Green-Rainbow Party Sets Sights on 2010 Races
GRP Sets Sights on 2010 Races
by Dave England
An Electorate in Search of Alternatives
This is the year of dismay for those who gave the Democratic Party their time, money, and faith, hoping for ‘CHANGE’, only to see business-as-usual continue in crisis areas such as health-care, the economy, war, and climate protection. Meanwhile, here in Massachusetts, the Democrats have engineered regressive tax hikes, hikes to public transportation fares, painful cuts to education and social programs, and worked with real estate interests to disempower local land use planning. More is coming since the stopgap measures used to balance the budget promise another budget crisis next year.
The people of Massachusetts know that Beacon Hill is not getting the job done. In a poll earlier this year, 87% of residents stated that they were either ìvery concernedî or ìsomewhat concernedî about the influence of lobbyists and special interests on state government. Almost half of the electorate has refused to register under the banner of any political party – which shows a high level of disengagement. But no matter how badly Massachusetts politicians perform, there is little chance that the voters will hold them accountable at the polls because two-thirds of incumbents run unopposed.
The Tactical Challenge: A Voice in the Legislature
In 2010, the Green-Rainbow Party will offer an alternative to more of the same. The GRP State Committee recently approved a new campaign strategy that makes its first priority the running GRP candidates in potentially winnable legislative House races. These House races take place in districts of manageable size, where face-to-face contact with voters can be decisive. Good candidates can overcome any disadvantages they may have with regard to money or pre-existing infrastructure.
Even with the best strategy, the GRP anticipates that it will take more than one campaign cycle to win a district legislative race in most districts. When candidates run for the second time, they have an established infrastructure of volunteers and donors that gets them rolling quicker. By making a commitment to running repeatedly in districts where voters are ready for change, ìGreen strongholdsî will be established that will make 2010 a precursor to even stronger showings in 2012.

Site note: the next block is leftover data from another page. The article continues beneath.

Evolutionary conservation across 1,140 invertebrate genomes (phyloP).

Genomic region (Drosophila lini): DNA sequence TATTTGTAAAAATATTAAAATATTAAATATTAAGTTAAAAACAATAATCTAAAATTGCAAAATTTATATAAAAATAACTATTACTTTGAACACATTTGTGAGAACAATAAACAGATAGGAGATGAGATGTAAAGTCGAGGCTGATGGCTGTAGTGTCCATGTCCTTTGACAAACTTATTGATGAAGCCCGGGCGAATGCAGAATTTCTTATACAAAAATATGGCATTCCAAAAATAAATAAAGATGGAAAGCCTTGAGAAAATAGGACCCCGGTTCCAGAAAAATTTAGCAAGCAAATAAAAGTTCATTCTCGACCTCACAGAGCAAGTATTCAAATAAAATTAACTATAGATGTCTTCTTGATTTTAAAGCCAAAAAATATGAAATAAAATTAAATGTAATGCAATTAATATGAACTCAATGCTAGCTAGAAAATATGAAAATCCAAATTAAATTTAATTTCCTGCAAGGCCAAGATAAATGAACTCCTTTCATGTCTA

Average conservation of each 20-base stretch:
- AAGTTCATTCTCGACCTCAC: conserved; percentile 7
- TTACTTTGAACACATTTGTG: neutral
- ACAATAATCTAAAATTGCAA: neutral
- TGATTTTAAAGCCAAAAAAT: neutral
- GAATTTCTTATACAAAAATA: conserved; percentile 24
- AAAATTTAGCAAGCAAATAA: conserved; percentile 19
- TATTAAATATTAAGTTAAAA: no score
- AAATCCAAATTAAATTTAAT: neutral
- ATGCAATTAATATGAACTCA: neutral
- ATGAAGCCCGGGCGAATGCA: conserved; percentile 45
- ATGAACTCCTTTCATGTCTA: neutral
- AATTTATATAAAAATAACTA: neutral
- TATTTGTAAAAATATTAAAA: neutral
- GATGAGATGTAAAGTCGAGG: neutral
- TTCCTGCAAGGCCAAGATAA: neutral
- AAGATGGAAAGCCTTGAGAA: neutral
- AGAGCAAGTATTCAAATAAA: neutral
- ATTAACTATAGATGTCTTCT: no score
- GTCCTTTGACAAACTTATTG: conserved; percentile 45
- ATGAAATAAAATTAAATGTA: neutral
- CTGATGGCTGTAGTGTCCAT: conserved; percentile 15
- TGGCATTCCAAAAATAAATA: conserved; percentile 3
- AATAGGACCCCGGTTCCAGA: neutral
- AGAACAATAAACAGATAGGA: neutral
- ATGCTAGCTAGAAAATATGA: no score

A Strategic Challenge: The Campaign for Governor
The 2010 gubernatorial race is likely to feature three male corporate-serving candidates (Deval Patrick, Charlie Baker, and Timothy Cahill) who will all agree that single-payer health care is off the table, public education should yield to expansion of charter schools, go-slow policies on climate change are acceptable, community planning should be weakened to help developers, spending on social programs should be cut, gambling casinos should proliferate, and that a progressive income tax is out of the question. A GRP candidate would remind the people of Massachusetts that options being kept off the table may be critical to solving our problems. And putting a GRP candidate into the mix would help focus attention on the proposed 2010 referendum question that would establish an instant runoff voting (IRV) system in Massachusetts.
People Power: The Key to Change
The GRP electoral strategy is built upon the concept of grassroots engagement by ordinary citizens who know that politics is too important to be left to the politicians. The freely-offered skills of GRP volunteers offer a critical antidote to money-driven politics. Volunteers collect signatures to put GRP candidates on the ballot and work to make GRP candidates visible in their local communities And of course we are always on the lookout for people willing to run for public office. If you havenít yet been directly involved in the Party, this is an ideal time to join up.
Dave England is the co-chair of the GRP Candidate Development and Legal Committee.